Protecting Aboriginal heritage
Aboriginal sites are a precious part of the heritage of the whole community. They are of immense cultural, scientific, educational and historic interest.
Aboriginal heritage sites provide Aboriginal people today with an important link to their culture and past.
Aboriginal sites are also fragile and can easily be damaged. When they are destroyed or damaged information about past cultural and environmental changes may be lost forever. In many cases, information about the past occupation of Australia can only be obtained through the archaeological investigation of these sites.
Caring for Country
Aboriginal heritage sites can be at risk of impact either from natural processes, such as erosion or from human action, such as regular visitation from tourists or development.
Every year thousands of tourists flock to regional Western Australia from across the State, country and the globe to experience more than 45,000 years of Aboriginal history first hand.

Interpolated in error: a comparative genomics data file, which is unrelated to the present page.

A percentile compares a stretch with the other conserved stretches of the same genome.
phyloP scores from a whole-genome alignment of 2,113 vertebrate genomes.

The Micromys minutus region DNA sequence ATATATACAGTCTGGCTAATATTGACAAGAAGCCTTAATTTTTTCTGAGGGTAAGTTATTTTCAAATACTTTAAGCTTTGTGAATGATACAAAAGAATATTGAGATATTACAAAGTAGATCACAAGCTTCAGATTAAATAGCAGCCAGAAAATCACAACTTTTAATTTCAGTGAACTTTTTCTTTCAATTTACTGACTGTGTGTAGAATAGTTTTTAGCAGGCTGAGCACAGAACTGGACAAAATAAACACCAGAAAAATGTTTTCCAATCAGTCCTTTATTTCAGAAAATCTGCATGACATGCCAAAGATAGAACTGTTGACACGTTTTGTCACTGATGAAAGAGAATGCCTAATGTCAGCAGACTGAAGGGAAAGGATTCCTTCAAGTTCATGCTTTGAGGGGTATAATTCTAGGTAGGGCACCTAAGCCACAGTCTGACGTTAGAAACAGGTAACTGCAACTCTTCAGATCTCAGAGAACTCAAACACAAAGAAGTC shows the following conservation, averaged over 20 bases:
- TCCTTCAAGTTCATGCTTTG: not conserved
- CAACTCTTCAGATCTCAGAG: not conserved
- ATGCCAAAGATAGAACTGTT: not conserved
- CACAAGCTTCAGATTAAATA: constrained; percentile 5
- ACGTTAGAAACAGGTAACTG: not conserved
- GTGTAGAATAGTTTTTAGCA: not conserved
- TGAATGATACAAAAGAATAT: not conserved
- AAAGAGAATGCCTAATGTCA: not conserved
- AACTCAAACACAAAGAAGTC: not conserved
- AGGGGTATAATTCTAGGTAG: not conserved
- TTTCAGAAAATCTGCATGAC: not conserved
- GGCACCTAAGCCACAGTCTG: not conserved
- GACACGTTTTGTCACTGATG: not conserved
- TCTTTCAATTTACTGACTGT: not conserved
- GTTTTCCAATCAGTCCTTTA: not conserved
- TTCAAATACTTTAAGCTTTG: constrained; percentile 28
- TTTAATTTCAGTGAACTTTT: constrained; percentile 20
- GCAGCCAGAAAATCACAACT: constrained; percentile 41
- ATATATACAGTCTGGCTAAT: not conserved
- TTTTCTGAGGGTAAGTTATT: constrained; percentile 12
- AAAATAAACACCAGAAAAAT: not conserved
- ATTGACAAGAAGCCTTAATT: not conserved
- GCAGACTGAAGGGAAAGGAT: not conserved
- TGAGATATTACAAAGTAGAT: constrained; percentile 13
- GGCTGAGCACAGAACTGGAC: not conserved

DIA has released Ten Tips for Travellers on how to enjoy WA's Aboriginal cultural heritage while ensuring it is protected. These include advice on protocols when travelling to Aboriginal communities, applying for permits and how to respect Indigenous sites. WA's Aboriginal heritage and culture is precious and by following these simple tips, travellers can help ensure it will be protected for generations to come.
Aboriginal heritage management plans
Protecting a site from erosion or other natural damage or from human activities such as development plans requires some form of management if the site is to retain its integrity and be preserved for the future. Establishing an Aboriginal heritage management plan can contribute to site protection.